Do Black Lives Still Matter?


It felt like a revolution was beginning, seemed like a real change was coming. But after a few months, the energy changed. The movement wasn’t being posted or talked about anymore. Everyone took off their all-black outfits, tucked away their protest shoes and threw out their posters.

Was this all done out of post-quarantine boredom?

On May 25th and the few weeks to follow, it seemed like the world stopped. Minneapolis police killed George Floyd; one officer with his knee on Floyd’s neck while the others stood by and did nothing.

His death prompted a surge of demonstrations that focused on the Black Lives Matter movement. They started in Minneapolis and spread like wildfire. According to the Armed Conflict Location & Event Data Project (ACLED), there were over 7,750 recorded demonstrations linked to Black Lives Matter between May 26th and August 22nd. The protests happened in more than 2,440 locations across all 50 states; 95% of these were peaceful, 5% were violent.

I, myself, took part in the protests. I didn’t get to attend every one, but I signed numerous petitions, posted my thoughts on the issue every single day and made the one protest I went to count! This summer brought light to victims of police brutality. The list of names were posted and reposted everywhere. We called for justice for the victims of unsolved cases. The protests also gave us the opportunity to remember men like Michael Brown, Eric Garner, Freddie Gray, Philando Castile, and Trayvon Martin, whose killing originally sparked the Black Lives Matter movement.

One demonstration that everyone seemed to take part in was Blackout Tuesday. Online businesses shut down for eight minutes and 46 seconds, which was the exact time it took for Derek Chauvin to murder George Floyd. Users on Instagram and Twitter posted a black square with the hashtag #blackouttuesday and some people even changed their profile pictures to black circles. For some, this was just one of the ways they were using their voice or platform to support the movement. For others, however, it was the only time they spoke up.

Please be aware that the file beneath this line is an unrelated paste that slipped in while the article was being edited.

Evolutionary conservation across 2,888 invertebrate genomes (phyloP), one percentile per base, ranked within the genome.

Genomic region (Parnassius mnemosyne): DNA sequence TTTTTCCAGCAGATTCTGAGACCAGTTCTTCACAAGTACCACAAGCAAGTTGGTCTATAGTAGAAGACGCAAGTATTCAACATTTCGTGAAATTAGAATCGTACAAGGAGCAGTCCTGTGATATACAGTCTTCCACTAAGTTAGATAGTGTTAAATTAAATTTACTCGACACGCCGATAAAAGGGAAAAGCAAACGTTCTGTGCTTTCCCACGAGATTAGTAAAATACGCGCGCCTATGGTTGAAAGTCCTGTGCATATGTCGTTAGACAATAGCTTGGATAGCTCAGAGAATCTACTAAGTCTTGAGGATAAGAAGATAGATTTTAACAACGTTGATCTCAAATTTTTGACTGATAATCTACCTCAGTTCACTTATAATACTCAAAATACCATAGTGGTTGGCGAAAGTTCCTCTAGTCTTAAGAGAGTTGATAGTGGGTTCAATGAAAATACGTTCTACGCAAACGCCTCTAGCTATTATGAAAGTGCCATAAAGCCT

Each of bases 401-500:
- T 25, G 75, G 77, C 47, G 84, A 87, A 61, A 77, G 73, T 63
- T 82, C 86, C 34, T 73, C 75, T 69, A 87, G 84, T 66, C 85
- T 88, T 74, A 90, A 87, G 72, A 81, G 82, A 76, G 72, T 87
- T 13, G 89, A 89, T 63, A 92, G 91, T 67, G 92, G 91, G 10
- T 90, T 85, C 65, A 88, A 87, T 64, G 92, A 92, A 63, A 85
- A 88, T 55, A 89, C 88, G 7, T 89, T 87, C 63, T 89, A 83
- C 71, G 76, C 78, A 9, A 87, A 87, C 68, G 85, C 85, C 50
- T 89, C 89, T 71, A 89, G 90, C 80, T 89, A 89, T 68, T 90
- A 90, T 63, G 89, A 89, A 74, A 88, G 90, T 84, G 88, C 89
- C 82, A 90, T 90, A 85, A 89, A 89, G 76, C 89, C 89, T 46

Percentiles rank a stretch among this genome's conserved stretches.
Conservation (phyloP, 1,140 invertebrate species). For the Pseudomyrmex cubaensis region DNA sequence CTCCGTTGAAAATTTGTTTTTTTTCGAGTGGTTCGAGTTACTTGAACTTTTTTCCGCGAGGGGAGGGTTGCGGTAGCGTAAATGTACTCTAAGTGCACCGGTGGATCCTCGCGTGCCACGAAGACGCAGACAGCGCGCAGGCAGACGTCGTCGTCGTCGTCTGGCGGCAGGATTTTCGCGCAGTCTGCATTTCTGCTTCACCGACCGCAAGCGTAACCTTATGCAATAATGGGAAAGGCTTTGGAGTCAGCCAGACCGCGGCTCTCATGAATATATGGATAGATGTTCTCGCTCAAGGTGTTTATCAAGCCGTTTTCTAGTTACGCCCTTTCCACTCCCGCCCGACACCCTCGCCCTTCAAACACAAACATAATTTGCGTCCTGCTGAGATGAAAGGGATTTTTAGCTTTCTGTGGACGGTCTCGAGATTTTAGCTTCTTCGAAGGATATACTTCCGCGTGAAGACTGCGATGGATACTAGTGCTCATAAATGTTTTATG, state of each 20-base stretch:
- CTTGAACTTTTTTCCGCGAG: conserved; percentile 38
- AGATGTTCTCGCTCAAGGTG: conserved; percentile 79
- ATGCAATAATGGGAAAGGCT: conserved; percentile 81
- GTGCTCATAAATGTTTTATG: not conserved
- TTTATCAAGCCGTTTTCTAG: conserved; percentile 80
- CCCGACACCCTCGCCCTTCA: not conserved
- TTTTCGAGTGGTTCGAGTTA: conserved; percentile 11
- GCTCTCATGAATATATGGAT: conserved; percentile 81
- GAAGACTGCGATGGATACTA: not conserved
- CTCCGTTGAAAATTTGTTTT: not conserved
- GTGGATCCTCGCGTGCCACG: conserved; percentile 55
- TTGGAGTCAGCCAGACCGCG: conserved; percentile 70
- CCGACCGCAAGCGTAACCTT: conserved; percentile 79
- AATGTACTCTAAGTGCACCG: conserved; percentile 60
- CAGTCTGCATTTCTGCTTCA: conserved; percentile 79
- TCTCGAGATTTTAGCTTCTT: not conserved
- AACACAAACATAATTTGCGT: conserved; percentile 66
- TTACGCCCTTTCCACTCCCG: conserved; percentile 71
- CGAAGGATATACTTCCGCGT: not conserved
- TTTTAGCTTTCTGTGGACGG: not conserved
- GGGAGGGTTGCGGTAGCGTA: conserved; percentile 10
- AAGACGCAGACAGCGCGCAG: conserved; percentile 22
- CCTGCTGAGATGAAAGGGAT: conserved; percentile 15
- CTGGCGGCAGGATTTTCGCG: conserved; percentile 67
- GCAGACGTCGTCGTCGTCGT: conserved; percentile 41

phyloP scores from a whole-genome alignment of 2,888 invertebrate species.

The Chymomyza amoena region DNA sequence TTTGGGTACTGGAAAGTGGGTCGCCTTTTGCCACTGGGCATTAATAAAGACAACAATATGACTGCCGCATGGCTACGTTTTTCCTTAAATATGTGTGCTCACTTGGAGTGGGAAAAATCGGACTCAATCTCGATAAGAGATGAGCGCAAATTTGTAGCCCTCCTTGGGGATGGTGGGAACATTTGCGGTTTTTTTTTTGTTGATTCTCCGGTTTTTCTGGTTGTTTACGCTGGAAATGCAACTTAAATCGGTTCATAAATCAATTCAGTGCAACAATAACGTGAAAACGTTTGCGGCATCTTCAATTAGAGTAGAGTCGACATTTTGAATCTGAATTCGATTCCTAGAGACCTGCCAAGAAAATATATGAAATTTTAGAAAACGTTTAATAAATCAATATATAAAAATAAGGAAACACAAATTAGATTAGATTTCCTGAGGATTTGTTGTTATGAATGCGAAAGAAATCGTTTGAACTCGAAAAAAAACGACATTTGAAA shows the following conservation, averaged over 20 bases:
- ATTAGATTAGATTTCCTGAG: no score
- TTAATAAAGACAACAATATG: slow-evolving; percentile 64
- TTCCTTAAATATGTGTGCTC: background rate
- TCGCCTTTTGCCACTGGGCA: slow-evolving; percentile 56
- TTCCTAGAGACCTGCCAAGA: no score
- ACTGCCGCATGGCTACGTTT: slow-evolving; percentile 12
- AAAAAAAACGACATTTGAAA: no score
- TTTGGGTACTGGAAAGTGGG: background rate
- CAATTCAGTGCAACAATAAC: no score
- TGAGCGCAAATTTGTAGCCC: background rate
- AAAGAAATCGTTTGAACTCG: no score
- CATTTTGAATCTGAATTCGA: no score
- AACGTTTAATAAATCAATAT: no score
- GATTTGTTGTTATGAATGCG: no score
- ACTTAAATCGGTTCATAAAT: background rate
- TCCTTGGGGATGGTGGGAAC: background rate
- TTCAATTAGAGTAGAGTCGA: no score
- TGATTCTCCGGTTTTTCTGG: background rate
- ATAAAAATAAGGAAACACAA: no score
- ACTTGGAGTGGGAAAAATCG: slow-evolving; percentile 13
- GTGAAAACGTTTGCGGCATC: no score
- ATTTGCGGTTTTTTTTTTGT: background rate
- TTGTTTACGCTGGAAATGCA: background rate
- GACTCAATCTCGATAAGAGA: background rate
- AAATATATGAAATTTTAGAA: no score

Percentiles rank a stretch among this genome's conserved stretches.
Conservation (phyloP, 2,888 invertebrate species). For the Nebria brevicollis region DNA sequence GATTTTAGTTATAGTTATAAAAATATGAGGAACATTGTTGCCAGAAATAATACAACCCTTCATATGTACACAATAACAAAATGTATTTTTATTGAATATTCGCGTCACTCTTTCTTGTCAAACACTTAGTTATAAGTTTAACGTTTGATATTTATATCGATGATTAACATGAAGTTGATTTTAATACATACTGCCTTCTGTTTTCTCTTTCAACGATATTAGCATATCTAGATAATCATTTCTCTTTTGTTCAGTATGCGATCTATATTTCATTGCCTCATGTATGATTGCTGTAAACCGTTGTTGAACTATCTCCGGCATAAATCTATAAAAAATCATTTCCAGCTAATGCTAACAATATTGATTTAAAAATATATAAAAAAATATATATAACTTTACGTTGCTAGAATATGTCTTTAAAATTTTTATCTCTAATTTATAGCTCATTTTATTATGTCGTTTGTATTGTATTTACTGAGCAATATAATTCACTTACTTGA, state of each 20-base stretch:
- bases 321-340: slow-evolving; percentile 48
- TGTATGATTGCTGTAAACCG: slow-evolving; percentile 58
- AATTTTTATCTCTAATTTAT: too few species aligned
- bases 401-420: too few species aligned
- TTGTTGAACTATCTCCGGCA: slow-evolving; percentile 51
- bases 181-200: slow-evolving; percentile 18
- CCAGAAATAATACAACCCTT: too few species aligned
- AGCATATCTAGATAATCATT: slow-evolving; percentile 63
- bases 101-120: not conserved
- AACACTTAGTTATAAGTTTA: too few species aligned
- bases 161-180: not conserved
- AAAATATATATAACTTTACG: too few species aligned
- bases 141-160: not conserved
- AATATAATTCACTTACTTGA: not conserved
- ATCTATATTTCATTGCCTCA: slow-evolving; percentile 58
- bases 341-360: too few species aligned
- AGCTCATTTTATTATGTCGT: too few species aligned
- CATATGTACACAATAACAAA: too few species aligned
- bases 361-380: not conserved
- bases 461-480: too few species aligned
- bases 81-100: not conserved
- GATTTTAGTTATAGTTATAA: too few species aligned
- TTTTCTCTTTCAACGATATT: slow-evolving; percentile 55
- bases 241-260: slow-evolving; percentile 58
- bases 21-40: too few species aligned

While demonstrations remain ongoing, they have gradually declined since the peak in late May and early June. Why is this happening? Is there a need to march or post? It seems like there isn’t. Most of the black community declared that they were willing to cut off anyone who didn’t stand by them, myself included. Was it just a feeling of being pressured that had people speaking out? If so, we must keep applying that pressure. 

There was a lot of debate surrounding the protests and everyone had their opinions. When the protests first began, things were a little out of control. Looting occurred and many people had a problem with that. They claimed it didn’t make the situation better, but why were people angrier about a Target than the black lives that were taken by police? Were the black lives less important than buildings that were burned down?

It seems that way now. There are fewer petitions being signed or shared and fewer people speaking up. There is a lack of interest in the topic once again. Are we just going to leave matters in the hands of current/former athletes? As America’s future leaders, we must do better. Bring back the petitions and plan for peaceful marches again. Let’s start holding people accountable for staying silent. The brutality is still happening, even if we don’t know about every case. One saying that stuck with me throughout the whole movement is “silence is violence.”

What will you do to help put a stop to it?

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